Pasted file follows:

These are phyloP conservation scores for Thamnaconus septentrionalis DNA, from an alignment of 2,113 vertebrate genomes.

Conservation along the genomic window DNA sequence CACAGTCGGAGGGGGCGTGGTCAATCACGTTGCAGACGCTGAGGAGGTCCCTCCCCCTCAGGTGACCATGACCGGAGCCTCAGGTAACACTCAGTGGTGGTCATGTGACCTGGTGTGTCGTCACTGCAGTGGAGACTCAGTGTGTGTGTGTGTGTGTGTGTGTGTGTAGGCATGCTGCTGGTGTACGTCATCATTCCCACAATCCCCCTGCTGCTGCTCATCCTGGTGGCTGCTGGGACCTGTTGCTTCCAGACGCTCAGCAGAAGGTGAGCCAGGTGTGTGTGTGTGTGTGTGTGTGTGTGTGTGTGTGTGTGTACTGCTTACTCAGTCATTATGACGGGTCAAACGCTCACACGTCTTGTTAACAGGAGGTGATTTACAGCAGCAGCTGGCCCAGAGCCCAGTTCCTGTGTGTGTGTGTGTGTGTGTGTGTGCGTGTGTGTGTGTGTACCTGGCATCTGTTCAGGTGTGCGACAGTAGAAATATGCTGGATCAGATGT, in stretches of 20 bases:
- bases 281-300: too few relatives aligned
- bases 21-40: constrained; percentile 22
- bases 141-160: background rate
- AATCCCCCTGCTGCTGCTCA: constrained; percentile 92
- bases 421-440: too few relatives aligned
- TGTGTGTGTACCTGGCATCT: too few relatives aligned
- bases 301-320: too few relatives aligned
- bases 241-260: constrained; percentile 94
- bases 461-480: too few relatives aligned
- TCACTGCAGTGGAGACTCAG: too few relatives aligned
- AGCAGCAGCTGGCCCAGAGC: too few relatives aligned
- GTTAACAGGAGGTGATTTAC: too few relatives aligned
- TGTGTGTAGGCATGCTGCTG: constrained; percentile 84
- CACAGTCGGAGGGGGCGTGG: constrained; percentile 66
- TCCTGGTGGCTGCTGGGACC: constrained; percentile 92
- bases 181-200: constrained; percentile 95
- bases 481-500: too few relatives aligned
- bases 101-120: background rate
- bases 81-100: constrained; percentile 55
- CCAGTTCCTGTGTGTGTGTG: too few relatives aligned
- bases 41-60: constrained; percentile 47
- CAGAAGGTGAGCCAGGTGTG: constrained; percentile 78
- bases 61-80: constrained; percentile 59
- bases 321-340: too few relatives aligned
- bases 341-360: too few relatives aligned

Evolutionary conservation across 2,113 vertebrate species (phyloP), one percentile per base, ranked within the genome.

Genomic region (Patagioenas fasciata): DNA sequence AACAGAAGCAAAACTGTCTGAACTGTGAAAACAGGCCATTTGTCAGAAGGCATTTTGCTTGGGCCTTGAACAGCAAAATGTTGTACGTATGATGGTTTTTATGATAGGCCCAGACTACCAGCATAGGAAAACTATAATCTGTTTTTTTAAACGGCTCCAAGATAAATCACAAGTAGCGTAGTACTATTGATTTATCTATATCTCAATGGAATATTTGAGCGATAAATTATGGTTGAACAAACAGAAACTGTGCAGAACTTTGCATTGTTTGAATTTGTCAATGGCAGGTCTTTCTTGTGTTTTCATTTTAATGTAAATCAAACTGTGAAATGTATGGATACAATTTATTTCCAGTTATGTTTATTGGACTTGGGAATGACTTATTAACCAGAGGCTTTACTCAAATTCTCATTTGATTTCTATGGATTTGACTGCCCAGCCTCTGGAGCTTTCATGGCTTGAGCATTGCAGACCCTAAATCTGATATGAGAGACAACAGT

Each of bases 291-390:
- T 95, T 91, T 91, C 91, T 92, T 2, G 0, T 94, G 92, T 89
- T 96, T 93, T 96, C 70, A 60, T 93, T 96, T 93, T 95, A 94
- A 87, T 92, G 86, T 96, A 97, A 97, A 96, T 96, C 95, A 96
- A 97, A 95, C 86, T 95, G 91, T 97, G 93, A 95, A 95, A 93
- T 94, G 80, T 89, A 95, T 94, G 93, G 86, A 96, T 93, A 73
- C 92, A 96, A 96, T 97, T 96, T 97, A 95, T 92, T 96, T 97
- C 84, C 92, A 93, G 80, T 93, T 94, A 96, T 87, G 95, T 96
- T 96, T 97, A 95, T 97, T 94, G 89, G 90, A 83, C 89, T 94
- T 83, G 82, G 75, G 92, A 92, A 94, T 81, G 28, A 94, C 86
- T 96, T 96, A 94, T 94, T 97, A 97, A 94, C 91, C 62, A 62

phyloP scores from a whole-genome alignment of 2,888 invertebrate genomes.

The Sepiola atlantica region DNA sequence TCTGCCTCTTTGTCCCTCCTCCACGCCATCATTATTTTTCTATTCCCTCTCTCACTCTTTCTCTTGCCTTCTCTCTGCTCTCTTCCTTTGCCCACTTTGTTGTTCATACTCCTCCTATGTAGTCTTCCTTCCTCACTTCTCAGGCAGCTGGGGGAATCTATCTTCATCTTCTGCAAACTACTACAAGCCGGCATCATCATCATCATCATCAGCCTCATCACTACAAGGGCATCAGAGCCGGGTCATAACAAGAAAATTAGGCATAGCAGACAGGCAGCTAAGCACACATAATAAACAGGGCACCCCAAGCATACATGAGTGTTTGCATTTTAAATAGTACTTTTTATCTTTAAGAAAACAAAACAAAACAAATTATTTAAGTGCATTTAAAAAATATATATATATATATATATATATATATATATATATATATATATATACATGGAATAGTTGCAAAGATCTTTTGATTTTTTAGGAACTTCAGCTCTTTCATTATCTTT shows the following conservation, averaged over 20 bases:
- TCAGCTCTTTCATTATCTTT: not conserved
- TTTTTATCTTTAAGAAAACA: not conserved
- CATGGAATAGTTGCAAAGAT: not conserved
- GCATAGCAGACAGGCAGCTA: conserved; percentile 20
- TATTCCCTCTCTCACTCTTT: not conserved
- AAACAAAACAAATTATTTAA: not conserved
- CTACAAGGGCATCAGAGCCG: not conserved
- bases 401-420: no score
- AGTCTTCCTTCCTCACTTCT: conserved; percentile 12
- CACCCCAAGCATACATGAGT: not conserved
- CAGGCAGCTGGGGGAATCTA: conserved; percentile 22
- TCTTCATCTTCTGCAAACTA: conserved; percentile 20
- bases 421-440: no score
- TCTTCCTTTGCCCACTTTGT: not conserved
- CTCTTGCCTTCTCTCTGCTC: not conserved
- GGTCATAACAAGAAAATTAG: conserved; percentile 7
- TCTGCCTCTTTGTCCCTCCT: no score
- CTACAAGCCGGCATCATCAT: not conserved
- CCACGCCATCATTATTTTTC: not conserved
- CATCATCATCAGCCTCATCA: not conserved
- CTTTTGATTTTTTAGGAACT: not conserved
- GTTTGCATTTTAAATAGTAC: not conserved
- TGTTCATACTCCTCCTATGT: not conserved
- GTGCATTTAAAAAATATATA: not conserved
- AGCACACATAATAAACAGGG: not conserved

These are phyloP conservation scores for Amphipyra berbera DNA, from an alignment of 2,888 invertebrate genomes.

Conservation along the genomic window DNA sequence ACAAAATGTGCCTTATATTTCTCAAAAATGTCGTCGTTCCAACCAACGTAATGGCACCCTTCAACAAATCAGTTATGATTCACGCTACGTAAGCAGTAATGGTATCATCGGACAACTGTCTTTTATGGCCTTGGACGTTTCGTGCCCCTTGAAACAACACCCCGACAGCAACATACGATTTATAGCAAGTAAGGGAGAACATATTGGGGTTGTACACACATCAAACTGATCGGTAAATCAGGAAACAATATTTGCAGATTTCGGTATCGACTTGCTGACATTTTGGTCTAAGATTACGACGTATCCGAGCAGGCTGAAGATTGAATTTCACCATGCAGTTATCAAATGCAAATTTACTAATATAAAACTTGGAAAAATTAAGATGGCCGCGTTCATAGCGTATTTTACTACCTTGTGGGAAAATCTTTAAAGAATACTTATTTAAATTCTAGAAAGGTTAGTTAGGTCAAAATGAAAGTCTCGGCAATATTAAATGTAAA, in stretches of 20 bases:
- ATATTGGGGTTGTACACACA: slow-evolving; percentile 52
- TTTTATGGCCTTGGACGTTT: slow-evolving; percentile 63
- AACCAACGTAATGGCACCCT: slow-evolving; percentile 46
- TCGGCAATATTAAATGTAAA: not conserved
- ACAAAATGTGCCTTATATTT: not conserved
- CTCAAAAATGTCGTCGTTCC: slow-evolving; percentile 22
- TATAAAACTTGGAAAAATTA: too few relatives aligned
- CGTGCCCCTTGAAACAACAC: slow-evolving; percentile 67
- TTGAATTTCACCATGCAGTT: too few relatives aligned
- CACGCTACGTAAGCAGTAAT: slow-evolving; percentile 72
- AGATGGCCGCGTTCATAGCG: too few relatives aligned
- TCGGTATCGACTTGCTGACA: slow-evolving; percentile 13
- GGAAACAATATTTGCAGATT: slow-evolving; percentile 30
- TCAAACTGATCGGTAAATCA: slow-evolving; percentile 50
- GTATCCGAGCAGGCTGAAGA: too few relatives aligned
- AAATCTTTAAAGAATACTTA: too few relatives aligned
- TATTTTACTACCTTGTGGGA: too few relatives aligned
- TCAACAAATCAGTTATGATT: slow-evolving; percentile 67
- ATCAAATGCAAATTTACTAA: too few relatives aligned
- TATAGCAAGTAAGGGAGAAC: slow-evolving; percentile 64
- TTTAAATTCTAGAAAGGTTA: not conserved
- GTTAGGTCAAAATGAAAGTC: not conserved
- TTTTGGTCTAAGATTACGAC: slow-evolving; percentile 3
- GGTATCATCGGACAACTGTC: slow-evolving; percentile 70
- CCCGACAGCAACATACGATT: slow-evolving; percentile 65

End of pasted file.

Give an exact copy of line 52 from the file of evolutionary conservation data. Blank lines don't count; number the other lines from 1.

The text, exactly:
- CACCCCAAGCATACATGAGT: not conserved